Over the course of the past five months, I've had the opportunity to review several smartphones aimed to appeal to business users, at least to some extent.
A couple of those, including a Nokia Lumia that was sent to me to show off Microsoft's personal assistant, Cortana, were sufficiently pathetic that I sent them back to their makers. I didn't see any point in wasting your time with an article about a phone that had no clear reason to exist.
But two of the devices I've looked at clearly were intended to be more than just consumer electronics. One of those was the BlackBerry Z30 that I reviewed in June, and the other is the Apple iPhone 6, which I reviewed in October. Both these phones are well-suited for business users, but obviously the iPhone ends up in far more hands than does the BlackBerry—if only because its overall sales are far greater.
While working with these devices, I ended up using the BlackBerry Z30 for a few months. I grew to appreciate some of the innovative features that BlackBerry designed into the phone, a few of which made my life far easier than mobile phones usually do.
Then came time to review the iPhone 6, so I put away the Z30 and started using the Apple device for daily use. There are a number of reasons the iPhone 6 is an improvement over the earlier models, not the least of which was a screen that's large enough to use without the constant stream of errors that earlier iPhones brought about.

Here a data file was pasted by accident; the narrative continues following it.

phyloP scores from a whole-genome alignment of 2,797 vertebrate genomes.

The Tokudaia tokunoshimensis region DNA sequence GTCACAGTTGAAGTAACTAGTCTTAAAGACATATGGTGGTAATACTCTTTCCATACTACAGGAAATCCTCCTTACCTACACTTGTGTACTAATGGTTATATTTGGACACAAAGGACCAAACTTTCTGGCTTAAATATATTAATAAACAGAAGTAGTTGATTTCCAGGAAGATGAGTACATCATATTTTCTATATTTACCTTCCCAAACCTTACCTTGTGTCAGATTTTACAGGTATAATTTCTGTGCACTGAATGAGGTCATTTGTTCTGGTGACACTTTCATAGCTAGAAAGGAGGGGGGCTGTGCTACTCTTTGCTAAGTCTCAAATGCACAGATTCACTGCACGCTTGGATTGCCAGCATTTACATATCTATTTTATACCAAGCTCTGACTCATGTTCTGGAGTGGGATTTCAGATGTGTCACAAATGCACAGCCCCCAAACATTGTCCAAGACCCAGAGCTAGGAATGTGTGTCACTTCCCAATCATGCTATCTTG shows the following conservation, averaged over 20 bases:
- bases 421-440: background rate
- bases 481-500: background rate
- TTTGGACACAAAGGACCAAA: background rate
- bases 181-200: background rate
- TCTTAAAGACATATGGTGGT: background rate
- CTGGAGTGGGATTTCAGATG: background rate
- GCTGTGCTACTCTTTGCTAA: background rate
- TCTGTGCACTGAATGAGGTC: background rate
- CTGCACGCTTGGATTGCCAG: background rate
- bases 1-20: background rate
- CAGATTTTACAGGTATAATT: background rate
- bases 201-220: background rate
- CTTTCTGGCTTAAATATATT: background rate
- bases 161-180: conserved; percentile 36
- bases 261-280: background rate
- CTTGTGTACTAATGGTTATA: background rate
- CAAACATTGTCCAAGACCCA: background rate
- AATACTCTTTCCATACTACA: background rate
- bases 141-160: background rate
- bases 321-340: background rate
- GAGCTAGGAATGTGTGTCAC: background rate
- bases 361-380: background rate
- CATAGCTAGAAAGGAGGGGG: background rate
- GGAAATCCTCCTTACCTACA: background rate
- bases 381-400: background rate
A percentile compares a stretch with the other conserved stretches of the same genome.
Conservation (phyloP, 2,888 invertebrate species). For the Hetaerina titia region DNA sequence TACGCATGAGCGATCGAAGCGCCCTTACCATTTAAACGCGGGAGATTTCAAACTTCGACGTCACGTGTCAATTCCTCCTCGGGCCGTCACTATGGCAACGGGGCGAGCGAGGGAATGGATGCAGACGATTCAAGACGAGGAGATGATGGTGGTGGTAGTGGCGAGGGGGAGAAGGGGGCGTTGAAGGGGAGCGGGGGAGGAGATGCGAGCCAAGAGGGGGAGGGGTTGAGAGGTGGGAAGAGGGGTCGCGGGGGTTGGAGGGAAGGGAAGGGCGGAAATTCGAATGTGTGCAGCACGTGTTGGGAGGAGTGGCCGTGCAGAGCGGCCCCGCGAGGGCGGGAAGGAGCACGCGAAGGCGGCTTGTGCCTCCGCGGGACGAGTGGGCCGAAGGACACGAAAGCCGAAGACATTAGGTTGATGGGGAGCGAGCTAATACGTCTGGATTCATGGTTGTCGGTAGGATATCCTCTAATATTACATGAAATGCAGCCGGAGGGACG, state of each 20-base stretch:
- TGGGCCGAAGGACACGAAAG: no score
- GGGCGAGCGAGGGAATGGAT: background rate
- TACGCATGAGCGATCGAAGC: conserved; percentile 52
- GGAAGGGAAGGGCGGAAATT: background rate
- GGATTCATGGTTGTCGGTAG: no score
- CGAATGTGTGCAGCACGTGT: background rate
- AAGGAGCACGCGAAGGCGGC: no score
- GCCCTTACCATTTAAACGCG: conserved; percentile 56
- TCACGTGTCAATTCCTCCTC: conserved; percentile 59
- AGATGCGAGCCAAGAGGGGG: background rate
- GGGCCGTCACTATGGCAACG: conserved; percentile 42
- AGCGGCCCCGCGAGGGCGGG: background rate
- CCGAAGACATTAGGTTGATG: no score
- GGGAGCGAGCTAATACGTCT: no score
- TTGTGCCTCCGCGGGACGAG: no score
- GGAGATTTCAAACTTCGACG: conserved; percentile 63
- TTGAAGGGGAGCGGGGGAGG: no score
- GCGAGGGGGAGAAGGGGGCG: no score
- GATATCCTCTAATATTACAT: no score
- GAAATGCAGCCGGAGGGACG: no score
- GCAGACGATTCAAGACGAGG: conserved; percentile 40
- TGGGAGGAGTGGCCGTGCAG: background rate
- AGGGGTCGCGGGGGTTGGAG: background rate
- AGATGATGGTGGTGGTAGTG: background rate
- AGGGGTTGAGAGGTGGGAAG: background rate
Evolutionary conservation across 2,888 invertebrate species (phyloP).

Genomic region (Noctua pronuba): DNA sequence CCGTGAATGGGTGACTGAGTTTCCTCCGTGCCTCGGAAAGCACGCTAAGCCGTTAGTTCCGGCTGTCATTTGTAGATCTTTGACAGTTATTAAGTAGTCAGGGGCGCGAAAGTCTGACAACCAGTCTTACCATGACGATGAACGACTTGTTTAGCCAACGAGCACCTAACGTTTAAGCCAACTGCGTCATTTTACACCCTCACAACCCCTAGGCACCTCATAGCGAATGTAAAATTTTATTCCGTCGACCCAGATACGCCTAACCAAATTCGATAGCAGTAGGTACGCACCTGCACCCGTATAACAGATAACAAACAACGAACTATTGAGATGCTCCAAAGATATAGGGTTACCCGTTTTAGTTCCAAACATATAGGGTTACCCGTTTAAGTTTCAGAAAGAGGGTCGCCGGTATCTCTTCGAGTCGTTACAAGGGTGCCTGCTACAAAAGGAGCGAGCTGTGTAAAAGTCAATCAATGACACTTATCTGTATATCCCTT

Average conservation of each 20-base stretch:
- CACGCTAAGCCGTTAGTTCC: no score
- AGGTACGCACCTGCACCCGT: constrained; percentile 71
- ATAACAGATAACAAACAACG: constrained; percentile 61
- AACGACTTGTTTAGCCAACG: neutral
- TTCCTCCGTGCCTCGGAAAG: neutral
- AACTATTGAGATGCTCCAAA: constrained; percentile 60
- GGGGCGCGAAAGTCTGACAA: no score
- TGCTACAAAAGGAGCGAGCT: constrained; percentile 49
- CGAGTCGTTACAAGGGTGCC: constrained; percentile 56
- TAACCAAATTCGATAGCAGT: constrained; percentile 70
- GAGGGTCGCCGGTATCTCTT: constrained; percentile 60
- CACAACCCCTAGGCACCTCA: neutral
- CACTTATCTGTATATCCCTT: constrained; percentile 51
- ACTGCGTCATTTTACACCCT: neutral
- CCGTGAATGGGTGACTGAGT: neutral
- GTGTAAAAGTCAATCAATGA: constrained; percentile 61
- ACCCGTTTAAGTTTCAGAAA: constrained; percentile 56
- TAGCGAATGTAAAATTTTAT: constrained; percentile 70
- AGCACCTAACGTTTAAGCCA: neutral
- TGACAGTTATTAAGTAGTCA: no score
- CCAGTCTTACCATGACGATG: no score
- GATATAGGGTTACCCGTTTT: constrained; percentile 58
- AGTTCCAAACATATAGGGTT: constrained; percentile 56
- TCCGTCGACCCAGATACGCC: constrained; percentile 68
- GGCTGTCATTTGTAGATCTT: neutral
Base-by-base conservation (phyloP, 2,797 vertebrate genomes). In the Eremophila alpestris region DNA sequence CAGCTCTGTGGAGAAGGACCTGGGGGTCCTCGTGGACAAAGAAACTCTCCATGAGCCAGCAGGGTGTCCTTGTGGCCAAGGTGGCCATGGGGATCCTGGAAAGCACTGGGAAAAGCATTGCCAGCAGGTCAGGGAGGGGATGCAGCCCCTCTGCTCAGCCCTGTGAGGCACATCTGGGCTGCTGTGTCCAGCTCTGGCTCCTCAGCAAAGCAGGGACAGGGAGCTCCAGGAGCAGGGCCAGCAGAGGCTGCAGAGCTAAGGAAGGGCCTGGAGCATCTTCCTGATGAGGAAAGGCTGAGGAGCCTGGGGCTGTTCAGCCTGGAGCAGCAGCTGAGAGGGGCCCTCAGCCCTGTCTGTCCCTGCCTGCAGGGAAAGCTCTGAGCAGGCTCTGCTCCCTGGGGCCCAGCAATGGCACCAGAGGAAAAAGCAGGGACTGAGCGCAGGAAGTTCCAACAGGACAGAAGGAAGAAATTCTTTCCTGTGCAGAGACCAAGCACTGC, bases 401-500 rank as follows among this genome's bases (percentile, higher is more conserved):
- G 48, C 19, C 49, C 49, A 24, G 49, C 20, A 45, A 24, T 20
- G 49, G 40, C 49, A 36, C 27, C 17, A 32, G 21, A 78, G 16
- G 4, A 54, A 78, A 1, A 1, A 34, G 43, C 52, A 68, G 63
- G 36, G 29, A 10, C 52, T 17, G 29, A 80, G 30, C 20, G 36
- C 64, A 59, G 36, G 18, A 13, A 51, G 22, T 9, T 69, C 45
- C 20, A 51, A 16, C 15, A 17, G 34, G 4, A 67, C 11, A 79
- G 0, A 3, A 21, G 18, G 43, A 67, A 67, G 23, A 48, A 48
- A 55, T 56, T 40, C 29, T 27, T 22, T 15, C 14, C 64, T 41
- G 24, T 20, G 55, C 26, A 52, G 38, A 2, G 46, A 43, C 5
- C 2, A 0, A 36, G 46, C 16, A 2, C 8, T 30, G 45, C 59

But the change from the BlackBerry handset to the iPhone was not without its adjustments. In fact, in a few areas, the BlackBerry beats the iPhone in a big way.
Of course, for most things, both phones are just phones, but it's those differences in usability that can go a long way in determining overall satisfaction. But as I look at the BlackBerry Z30 resting on my desk next to the Apple iPhone 6, there are some features I wish I could magically transfer from the Z30 to the iPhone.
- Multitasking: When I tap on the link to a Website in an email message on the iPhone 6 (which is running iOS 8.1 as of now), the email application closes and is replaced by the Web page. When I want to go back to my email, I have to close Safari and start the email app. Each time I want to move between them, it's open and close all over again. When I wanted to do the same thing with the Z30, I could simply minimize the email message and open the browser, but then I could leave the browser open and move back and forth by simply tapping on the minimized image of each. The Z30 could run eight such sessions at the same time with all of them remaining fully operational. It's worth noting that both the iPhone and the BlackBerry use similar OS kernels based on Unix, so it seems likely that iOS could multitask if Apple wanted to do it.